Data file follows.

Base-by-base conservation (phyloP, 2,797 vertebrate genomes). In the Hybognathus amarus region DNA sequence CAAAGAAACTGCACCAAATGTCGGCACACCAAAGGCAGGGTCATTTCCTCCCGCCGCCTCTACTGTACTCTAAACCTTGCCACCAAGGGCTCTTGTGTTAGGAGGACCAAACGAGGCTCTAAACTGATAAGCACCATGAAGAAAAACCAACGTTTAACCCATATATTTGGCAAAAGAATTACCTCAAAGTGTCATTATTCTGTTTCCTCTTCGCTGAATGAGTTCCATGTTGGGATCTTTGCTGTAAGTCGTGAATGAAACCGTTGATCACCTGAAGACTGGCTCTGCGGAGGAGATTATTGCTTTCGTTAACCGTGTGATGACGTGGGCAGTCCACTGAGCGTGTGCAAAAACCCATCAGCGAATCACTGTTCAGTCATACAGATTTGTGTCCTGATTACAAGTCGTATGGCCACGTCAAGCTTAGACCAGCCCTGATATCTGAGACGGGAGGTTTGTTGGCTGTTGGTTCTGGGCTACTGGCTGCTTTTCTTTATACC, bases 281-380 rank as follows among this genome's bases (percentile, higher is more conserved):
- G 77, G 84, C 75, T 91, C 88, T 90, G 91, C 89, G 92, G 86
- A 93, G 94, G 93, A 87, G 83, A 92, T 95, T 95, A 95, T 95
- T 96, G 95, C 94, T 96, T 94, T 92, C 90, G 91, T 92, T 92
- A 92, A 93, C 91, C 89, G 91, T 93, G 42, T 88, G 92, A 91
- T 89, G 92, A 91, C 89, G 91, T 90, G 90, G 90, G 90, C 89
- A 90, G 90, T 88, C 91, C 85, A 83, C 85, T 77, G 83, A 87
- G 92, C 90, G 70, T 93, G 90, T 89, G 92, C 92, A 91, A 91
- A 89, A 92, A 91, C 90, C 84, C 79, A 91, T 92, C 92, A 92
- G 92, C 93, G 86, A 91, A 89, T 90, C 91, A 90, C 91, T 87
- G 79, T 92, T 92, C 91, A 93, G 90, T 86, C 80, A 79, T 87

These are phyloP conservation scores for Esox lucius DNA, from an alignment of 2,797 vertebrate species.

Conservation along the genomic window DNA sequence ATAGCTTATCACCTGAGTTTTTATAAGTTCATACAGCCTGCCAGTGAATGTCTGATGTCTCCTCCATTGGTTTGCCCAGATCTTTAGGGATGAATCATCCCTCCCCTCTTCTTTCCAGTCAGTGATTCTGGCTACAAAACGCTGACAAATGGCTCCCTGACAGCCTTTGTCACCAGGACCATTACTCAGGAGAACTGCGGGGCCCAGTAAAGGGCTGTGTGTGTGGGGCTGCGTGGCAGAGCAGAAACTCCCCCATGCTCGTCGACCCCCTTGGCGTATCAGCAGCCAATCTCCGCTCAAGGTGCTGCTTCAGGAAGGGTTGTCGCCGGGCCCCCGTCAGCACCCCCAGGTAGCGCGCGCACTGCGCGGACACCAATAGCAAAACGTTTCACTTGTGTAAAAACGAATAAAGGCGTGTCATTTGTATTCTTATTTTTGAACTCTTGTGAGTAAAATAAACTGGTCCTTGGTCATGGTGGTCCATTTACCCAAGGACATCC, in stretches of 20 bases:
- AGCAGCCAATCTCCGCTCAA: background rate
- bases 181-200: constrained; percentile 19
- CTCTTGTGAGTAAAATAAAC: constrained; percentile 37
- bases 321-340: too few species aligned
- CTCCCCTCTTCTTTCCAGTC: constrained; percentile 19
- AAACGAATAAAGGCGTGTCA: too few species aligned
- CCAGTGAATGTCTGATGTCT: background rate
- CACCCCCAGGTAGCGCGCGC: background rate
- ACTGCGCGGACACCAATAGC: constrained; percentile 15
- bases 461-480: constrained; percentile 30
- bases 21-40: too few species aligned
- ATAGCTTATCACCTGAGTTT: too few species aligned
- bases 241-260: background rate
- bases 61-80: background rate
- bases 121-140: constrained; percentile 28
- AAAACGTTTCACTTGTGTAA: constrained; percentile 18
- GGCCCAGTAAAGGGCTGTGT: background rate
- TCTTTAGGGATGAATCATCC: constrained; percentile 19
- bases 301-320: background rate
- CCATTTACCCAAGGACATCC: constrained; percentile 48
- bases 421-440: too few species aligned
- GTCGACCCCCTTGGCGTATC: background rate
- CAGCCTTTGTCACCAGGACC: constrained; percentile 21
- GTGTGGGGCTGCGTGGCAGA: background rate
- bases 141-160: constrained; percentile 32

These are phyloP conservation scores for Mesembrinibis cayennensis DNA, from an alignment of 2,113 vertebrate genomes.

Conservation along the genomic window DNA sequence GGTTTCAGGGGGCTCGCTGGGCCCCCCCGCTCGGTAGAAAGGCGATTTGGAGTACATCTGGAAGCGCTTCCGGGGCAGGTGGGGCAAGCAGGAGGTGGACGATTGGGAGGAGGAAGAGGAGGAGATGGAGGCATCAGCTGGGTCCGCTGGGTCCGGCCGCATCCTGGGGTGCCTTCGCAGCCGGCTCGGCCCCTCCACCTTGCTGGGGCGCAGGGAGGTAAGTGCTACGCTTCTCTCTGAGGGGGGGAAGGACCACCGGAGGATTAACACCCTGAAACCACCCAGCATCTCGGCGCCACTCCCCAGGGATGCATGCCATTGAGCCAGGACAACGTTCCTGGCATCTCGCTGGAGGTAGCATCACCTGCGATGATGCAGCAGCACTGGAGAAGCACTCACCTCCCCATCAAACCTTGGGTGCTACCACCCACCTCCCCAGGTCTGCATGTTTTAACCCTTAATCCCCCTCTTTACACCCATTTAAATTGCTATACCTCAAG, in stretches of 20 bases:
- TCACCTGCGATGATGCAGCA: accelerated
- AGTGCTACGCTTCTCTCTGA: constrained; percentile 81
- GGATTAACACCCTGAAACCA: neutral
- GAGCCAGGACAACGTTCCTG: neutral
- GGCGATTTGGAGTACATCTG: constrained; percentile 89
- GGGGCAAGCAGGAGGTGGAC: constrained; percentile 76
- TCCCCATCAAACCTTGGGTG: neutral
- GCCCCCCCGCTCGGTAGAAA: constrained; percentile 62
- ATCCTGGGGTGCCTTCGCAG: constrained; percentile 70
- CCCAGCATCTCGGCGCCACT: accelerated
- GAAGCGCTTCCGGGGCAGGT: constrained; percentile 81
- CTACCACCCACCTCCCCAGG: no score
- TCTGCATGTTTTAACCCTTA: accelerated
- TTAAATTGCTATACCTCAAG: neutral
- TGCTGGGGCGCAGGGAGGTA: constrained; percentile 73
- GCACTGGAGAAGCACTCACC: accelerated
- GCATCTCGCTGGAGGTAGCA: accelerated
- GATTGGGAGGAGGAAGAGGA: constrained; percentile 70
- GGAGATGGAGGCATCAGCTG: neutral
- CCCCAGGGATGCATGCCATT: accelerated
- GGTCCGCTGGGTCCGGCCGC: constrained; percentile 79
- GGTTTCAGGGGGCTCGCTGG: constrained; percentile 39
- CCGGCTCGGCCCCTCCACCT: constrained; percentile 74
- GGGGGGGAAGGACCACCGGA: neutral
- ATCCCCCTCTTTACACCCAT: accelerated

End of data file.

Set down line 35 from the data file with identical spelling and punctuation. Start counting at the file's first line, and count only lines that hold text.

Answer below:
- GTCGACCCCCTTGGCGTATC: background rate